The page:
• Health Highlights: Aug. 11, 2014

    Here are some of the latest health and medical news developments, compiled by the editors of HealthDay:
    Robin Williams, Comedian, Film Star, Dead at 63
    Robin Williams, a star comedian who could also move audiences deeply with the convincing power of his dramatic acting, died Monday of an apparent suicide.
    He was 63.
    The Academy Award-winning actor, who was found dead shortly after noon in his home near San Francisco, had been battling severe depression, according to his publicist. In July, Williams had returned to a 12-step treatment program that he said he needed after 18 months of nonstop work, the Associated Press reported. After suffering a relapse from drinking in 2006, he had also sought treatment, the wire service said.
    "This morning, I lost my husband and my best friend, while the world lost one of its most beloved artists and beautiful human beings. I am utterly heartbroken," Williams' wife, Susan Schneider, said in a statement. "On behalf of Robin's family, we are asking for privacy during our time of profound grief. As he is remembered, it is our hope the focus will not be on Robin's death, but on the countless moments of joy and laughter he gave to millions."
    Although his manic, brilliant brand of comedy was his signature talent, Williams tackled many dramatic roles, including ones in "Awakenings," "Dead Poets Society" and "What Dreams May Come." He won an Academy Award for his role as a therapist in the film "Good Will Hunting," and captured three Golden Globes, for "Good Morning, Vietnam," "Mrs. Doubtfire" and "The Fisher King."
    Music Training Might Boost Kids' Reading, Language Skills
    New research suggests that when kids learn a musical instrument, they might get an added bonus: Enhanced reading and language skills.
    The study, presented at the recent annual meeting of the American Psychological Association, found that 9- and 10-year-old kids who were taught music had better reading scores versus those who didn't get the lessons.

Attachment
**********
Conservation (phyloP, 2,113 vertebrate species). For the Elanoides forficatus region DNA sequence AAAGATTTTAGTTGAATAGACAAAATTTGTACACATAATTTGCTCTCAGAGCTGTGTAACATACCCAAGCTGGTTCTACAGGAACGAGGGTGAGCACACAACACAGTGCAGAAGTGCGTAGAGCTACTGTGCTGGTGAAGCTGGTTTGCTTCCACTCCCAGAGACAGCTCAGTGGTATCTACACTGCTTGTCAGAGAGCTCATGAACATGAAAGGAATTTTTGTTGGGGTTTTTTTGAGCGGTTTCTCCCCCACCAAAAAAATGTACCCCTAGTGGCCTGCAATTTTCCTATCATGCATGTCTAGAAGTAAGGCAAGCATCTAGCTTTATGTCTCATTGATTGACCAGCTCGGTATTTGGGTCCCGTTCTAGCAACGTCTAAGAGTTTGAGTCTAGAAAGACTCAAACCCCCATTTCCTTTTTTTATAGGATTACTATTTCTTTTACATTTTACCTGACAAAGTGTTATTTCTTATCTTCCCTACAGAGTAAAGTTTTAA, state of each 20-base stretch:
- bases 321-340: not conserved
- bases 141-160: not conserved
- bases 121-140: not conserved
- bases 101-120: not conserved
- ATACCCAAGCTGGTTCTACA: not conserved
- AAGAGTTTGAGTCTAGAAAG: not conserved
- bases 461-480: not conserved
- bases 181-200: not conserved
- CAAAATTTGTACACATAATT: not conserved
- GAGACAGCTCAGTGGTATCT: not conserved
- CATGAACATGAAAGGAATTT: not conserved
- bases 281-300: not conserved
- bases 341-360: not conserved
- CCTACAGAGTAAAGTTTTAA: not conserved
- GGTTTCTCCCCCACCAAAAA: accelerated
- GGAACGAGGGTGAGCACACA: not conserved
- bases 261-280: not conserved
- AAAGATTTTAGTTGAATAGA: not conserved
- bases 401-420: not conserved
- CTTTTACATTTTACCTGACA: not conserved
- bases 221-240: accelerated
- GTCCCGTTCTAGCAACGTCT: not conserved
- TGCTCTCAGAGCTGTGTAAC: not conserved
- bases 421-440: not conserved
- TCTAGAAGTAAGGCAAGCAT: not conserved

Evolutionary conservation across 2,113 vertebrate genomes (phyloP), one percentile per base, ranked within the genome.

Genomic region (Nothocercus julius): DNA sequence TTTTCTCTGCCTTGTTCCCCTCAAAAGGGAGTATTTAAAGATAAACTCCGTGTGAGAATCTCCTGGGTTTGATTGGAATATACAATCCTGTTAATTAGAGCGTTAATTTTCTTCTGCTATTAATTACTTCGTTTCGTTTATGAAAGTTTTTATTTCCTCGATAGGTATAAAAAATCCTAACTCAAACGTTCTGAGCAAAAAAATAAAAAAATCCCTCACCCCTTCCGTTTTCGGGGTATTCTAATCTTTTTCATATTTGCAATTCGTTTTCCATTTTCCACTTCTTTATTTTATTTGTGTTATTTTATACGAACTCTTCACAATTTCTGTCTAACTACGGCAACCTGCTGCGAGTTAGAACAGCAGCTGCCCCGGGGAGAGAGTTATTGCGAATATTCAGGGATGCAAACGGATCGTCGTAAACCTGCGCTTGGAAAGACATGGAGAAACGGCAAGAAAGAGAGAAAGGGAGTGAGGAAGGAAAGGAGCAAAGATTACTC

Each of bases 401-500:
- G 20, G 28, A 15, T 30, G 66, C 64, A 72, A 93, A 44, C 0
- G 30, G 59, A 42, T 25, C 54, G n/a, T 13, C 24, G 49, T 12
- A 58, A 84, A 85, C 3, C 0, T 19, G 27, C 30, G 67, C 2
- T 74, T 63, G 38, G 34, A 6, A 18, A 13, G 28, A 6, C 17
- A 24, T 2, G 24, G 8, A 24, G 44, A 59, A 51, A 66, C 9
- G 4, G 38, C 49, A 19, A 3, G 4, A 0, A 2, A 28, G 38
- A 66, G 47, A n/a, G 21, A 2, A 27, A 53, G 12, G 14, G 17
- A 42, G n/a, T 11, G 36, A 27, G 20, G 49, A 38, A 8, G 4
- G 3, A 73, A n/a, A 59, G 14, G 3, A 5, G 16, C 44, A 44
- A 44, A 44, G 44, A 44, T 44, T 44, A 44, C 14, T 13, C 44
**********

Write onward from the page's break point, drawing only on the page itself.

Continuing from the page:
In the study, a team led by Dr. Nina Kraus of Northwestern University in Chicago tracked academic outcomes for children in lower-income neighborhoods in Chicago and Los Angeles.
    Kids who got music lessons five or more hours per week didn't experience any decline in reading test scores -- something typically expected for many children in poorer areas, the BBC reported.
    The researchers also tracked the children's brain activity and found that after two years of music training, children seemed better at distinguishing one sound from another, even when there was background noise.
    "While more-affluent students do better in school than children from lower-income backgrounds, we are finding that musical training can alter the nervous system to create a better learner and help offset this academic gap," Kraus told the BBC.
  • Join WellZones today.

    Make a Change For LifeLearn more

    Wellmont LiveWell is creating a new tradition of wellness in the mountains by providing individuals with tools and encouragement to live healthier lifestyles.

  • HeartSHAPE Spotlight

    At risk for a heart attack? Learn more

    Fight heart disease early and prevent heart attacks with HeartSHAPE® - a painless, non-invasive test that takes pictures of your heart to scan for early-stage coronary disease.

  • Calories and Energy Needs

    Calorie NeedsLearn more

    How many calories do you need to eat each day to maintain your weight and fuel your physical activity? Enter a few of your stats into this calculator to find out.

  • Ideal Body Weight

    Ideal Body WeightLearn more

    Using body mass index as a reference, this calculator determines your ideal body weight range. All you need to do is enter your height.

  • Body Mass Index

    Body Mass IndexLearn more

    This tool considers your height and weight to assess your weight status.


  • Can we help answer your questions?

    Wellmont Nurse Connection is your resource for valuable health information any time, 24 hours a day, seven days a week. Speak to a Nurse any time, day or night, at (423) 723-6877 or toll-free at 1-877-230-NURSE.